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In order to move quickly into the research for the major assignment, you need to think very practically about:

  • the topic area (product/target market) you want to investigate
  • the two companies you want to investigate

Talk to other students, ask your tutor and make use of tutorials.

How to decide on a topic?

Get real

As soon as you get the assignment, mentally evaluate which topics are most viable. To make sure it was possible to get info on the coffee market, I searched for the topic on Dow Jones interactive database. Plenty of articles (200+) were found. If there were not enough, I would have changed my topic.

Once you have found there are enough resources, you know you'll be OK. Don't download them all though.

Get a life

I thought I'd focus on the Consumer Services area, specifically the fast-food industry - I'm more interested in services and also I work at McDonald's. I would be able to relate the macroenvironmental forces to this, making it easier for me as I could picture examples.

Trying to relate life to work and vice versa is always good. It makes you more motivated for both.

Get lucky

Choosing the topic market was one of the hardest parts. If you made a bad decision, it would have made things very tricky.

If you start early enough, you can change your mind if need be. You can also email/call on your tutor to check it with him/her.

Making the best use of class discussion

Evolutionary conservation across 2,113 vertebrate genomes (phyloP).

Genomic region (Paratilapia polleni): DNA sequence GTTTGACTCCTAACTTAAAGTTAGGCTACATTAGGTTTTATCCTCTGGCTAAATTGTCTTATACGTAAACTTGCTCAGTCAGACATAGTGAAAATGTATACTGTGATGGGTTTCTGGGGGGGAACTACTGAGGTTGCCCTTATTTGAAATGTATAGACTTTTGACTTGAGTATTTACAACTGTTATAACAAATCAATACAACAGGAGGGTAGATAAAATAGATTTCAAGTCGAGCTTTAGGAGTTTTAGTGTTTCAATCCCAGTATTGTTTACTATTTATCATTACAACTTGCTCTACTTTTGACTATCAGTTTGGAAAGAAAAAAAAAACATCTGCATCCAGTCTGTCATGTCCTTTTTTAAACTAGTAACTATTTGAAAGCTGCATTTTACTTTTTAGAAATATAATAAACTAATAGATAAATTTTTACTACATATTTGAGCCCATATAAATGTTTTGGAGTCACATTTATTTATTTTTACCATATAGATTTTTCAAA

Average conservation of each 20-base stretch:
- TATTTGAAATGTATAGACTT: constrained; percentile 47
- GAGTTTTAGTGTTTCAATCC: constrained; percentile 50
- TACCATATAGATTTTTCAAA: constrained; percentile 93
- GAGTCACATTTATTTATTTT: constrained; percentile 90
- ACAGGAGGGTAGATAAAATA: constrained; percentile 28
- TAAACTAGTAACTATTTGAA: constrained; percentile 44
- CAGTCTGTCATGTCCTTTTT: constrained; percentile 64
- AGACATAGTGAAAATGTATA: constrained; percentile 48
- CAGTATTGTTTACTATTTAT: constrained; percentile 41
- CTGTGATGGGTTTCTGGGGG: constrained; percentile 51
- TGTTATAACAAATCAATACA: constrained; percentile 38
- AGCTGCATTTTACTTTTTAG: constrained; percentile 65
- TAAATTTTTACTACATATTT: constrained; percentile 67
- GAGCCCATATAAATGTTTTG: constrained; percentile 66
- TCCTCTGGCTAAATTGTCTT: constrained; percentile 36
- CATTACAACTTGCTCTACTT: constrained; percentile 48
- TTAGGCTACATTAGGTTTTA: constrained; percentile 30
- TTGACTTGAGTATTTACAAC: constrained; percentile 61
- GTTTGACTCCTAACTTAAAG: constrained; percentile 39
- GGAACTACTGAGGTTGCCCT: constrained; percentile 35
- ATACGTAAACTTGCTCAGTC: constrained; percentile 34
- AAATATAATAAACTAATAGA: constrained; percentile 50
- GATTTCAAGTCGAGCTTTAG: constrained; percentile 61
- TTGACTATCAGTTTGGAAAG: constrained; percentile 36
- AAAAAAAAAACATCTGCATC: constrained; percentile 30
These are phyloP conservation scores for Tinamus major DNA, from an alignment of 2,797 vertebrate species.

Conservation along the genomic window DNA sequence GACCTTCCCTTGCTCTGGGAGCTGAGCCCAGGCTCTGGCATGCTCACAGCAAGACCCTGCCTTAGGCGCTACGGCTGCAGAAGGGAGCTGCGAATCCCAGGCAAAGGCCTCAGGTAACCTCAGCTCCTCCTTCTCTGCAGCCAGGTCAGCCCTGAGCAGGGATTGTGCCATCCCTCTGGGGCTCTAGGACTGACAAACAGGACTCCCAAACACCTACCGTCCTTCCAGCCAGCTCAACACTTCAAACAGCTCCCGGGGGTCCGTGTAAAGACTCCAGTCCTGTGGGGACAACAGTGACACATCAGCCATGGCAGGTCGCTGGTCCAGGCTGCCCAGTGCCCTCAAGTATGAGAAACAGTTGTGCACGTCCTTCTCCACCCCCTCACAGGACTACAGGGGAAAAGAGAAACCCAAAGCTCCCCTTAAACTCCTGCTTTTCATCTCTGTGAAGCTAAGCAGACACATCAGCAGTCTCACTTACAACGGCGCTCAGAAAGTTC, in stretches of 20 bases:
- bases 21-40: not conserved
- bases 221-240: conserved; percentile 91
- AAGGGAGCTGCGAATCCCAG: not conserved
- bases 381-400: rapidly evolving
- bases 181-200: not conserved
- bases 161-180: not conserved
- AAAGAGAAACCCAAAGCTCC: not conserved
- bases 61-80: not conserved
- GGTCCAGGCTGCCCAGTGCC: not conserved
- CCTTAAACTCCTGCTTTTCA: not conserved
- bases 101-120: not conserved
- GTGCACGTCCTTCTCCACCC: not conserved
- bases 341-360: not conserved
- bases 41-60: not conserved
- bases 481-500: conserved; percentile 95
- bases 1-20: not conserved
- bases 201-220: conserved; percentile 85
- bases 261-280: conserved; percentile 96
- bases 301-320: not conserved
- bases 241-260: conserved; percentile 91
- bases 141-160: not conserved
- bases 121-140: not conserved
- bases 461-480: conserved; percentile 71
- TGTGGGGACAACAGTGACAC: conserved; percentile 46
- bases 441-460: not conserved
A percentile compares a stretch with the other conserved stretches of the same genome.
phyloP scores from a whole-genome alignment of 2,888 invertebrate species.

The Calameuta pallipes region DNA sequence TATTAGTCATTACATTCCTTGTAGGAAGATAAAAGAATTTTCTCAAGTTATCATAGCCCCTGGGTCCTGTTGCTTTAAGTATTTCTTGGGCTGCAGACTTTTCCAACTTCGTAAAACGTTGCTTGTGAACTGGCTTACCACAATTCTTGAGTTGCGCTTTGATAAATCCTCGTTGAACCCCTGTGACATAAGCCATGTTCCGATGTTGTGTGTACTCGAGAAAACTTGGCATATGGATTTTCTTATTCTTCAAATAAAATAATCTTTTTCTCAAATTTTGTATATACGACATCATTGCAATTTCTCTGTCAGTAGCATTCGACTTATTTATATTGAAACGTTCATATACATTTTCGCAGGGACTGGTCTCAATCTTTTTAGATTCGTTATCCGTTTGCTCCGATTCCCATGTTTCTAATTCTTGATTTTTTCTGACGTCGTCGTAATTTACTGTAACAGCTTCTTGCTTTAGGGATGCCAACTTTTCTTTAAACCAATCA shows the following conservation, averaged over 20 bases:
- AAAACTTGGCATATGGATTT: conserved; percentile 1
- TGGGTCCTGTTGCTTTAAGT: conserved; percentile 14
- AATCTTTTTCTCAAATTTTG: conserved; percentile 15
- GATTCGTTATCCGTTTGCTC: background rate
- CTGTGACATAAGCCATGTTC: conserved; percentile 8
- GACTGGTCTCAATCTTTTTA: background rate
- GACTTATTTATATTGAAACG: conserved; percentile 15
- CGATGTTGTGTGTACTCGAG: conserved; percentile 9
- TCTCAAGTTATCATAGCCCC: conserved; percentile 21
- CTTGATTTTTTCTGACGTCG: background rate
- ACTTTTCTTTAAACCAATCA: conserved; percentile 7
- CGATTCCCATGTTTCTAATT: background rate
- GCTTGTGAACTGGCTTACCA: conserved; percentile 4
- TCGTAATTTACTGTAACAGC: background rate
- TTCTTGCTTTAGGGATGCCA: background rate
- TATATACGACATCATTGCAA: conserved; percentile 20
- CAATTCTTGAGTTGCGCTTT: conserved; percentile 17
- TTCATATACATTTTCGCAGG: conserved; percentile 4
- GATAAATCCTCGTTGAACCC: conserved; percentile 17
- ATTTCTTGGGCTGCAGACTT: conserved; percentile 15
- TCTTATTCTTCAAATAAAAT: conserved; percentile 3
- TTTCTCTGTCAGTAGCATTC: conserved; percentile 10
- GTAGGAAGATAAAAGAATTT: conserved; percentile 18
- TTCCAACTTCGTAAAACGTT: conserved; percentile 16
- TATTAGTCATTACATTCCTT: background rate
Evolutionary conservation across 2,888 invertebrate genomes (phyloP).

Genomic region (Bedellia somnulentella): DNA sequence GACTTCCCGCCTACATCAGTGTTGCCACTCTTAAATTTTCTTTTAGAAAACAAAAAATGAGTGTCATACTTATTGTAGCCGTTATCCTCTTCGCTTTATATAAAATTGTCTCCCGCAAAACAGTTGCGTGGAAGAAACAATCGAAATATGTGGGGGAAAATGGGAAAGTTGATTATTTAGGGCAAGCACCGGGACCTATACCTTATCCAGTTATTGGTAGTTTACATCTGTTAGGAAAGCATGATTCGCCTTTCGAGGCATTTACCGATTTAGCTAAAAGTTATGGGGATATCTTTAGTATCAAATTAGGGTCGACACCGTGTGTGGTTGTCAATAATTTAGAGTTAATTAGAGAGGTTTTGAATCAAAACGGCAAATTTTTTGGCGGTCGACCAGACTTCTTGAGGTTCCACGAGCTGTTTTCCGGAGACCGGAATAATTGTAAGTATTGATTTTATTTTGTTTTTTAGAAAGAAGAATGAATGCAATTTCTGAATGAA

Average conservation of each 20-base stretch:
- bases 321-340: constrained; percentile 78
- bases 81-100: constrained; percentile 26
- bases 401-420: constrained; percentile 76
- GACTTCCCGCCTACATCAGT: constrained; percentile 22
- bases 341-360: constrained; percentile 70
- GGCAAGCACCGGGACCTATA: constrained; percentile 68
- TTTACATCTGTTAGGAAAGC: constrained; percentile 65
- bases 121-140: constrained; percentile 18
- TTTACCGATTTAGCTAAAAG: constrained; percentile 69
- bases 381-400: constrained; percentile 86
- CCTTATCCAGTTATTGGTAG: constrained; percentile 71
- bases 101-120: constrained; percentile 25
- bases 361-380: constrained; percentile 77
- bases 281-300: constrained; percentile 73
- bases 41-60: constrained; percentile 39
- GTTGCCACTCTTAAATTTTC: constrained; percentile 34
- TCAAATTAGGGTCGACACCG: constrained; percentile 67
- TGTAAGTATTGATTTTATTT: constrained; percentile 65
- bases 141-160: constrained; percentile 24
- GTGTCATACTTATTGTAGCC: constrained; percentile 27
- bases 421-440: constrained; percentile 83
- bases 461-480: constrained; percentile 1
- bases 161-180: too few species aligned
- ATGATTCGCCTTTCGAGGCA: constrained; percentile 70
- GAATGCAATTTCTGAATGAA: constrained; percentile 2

The class discussion clarifies the purpose of the assignment

Ask as many questions as possible. Don't worry about sounding "dumb". Ask any question you can think of, no matter how silly it may sound.
The tutor would make a point of saying that some things were important for the assignment. Immediately I would make a note at the top of the page for late reference. But by Week 9, because I hadn't yet chosen an industry, I was at a little disadvantage: I couldn't ask topic-specific questions and get some input from the tutor.

What is research?

Is it:

  1. Looking up sources of information?
  2. Looking up sources of information to see which are most relevant?
  3. Looking up sources of information to see which are most relevant and skim-reading them?
  4. Looking up sources of information to see which are most relevant, skim-reading them, then identifying the most important points for your assignment?

The first three are information gathering and are thus an important component of research. "Research" covers the whole process spelled out in number 4.

Note that identifying the most important points can involve:

  • just highlighting
  • some notetaking
  • a rough plan

What does research for first-year marketing involve?

Marketing may be the first subject where you get your first real experience of what it's like to do university research.

Researching is an art which requires practice. Don't be disheartened if your mark is not as high as you'd hoped. It's a learning experience - don't leave yourself too little time to learn.

I quickly skimmed content of articles and found those most appropriate to the two areas to be discussed - macroenvironment and coffee market; and marketing mix of two companies. A very tedious task! But necessary. I read through my final chosen articles (about 15) and highlighted segments of particular interest. I found an industry report on the IBIS World database. It was 50+ pages so I used the computer to search for the word "coffee" to direct me to the important areas.

Amanda describes her searching as "tedious" and, yes, it is routine. Notice that, at each point in the process, she's exercising her judgement, making decisions, working out strategic short cuts.

The more you research and the more you read the better understanding you get

You do need to be realistic about what you will need - and use - for a 3,000 word report. It's expected that you'll cite around five sources minimum of whatever kind for your assignment.

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